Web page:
Day By Day

Wednesday, March 04, 2009

Where Have the Film Freaks Gone?

Scott McLemee wonders what happened to Cinephilia. Where have all those compulsive movie-goers of our youth gone?

Read it here.

It's an interesting question -- back in the sixties and seventies sitting in dark theaters looking at flickering images on the screen was considered to be a serious intellectual exercise. Even more so the endless conversations that followed about what you had seen.

I think what happened was:

People grew up -- the interests and involvement of adult life are many and diverse, and leave little time for obsessive/compulsive behavior. What is more, the experience of life makes a lot of those ideas that we found so exciting as youths look shallow and silly -- no longer worth our time.

The mainstream Hollywood product, available at the cineplex, is technically brilliant but intellectually barren. There are plenty of really good movies out there, but unless you live in a shabby/bourgeois neighborhood in a major metropolitan area, you aren't going to see them in a theater. You will order the CD, or watch late-night cable presentations where they occasionally appear. And of course there is always the wonderful TCM.

And there is the internet where you can find lots and lots of movie talk. Some of it is quite good. Who needs to sit in a dingy coffeeshop talking to semi-sane self-absorbed and alienated kids when you can read their rants in the comfort of your home? Of course, their concerns are seldom applicable to your own life so why bother?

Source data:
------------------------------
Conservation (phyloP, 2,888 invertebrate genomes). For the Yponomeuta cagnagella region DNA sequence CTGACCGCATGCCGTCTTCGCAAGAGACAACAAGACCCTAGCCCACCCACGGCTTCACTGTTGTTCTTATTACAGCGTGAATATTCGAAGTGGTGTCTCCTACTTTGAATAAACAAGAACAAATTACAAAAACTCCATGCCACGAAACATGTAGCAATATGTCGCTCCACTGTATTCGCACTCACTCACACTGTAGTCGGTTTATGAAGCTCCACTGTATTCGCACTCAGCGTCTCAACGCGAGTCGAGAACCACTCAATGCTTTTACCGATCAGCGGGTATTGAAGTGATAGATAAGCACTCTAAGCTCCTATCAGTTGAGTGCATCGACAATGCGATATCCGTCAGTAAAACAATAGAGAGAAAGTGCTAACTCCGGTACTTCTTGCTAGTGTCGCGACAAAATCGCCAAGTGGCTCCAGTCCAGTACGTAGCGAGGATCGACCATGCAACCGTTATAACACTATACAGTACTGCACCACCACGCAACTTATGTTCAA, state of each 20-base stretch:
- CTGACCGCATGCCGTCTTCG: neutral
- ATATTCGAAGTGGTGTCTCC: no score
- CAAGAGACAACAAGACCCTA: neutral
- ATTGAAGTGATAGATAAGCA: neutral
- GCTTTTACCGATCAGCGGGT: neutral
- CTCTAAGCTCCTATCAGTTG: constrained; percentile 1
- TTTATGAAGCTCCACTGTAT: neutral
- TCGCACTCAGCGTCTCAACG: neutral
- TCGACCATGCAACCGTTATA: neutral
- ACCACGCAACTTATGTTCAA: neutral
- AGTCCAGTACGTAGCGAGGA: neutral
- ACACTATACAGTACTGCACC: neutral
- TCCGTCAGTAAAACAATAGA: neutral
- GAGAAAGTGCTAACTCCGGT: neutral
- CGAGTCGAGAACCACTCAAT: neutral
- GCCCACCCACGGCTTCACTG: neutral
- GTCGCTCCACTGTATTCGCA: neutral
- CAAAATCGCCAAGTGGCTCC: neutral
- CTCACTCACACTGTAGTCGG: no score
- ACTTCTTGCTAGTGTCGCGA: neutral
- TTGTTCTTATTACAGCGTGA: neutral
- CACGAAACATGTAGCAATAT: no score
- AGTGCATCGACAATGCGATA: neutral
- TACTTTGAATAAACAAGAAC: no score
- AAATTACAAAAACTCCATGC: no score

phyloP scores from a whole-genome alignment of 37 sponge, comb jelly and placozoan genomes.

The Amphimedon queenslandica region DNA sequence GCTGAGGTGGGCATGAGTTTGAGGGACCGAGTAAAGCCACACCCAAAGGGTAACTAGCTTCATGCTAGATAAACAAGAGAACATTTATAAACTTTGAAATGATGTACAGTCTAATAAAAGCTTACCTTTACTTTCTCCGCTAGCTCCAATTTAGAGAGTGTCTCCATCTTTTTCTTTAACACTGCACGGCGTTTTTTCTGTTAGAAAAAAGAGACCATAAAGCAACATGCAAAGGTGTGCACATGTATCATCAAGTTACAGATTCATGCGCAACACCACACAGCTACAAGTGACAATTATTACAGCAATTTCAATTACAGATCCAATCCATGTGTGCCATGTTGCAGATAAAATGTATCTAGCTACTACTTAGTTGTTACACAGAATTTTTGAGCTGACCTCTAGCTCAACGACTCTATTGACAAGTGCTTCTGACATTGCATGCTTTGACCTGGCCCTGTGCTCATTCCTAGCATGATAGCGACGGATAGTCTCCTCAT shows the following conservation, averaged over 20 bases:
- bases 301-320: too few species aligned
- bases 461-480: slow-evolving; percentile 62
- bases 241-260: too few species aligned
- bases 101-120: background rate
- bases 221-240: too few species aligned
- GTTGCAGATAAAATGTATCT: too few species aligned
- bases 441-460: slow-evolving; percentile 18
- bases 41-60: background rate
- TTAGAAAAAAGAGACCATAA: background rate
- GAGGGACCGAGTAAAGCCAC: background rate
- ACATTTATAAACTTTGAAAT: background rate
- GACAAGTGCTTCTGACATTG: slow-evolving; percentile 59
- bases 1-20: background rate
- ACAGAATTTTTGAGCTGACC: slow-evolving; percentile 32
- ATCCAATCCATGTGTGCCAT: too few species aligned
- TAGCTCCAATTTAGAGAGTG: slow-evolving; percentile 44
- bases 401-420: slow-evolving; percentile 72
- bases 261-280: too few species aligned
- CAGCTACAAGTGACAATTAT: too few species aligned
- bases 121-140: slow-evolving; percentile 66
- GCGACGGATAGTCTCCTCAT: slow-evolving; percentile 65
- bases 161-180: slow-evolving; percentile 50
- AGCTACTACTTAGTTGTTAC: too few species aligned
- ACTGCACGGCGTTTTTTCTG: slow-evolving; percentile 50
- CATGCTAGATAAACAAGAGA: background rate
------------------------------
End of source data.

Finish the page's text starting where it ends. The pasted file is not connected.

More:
All this came to mind while reading an extended review of the new Watchman movie opening this weekend [here]. Charlie Jane Anders, the author of the piece, argues that the tone of the film is reminiscent of another world -- the era of the Cold War, a time of alienation and paranoia and societal madness. To Anders it is an alien environment, a dark forbidding place in which monsters like Nixon and Reagan and Kissinger stalked the land.

Well, I lived through that time and my experience of it was quite different from that of the reviewer or presumably that of Alan Moore, the writer of the "Watchmen" comics. It is their sensibility that, to me, seems absolutely insane. I will go to see Watchmen. I don't know if I will like it, never having read the comic books, but do know that I will see it through a very different lens than does Anders, whose views seem to me to be more than a little silly and shallow. Long ago, when I could fairly be called a film fan, I might have found those views at least respectable. Today I can no longer do so, and so even if there was an interactive local community of cinephiles I would not seek their company. Their mindset would be completely alien to me and it wouldn't be worth my time.

And when I say "alien" I mean alien. Here's a picture of the creator of "Watchmen". You don't get any farther from my sensibilities than this.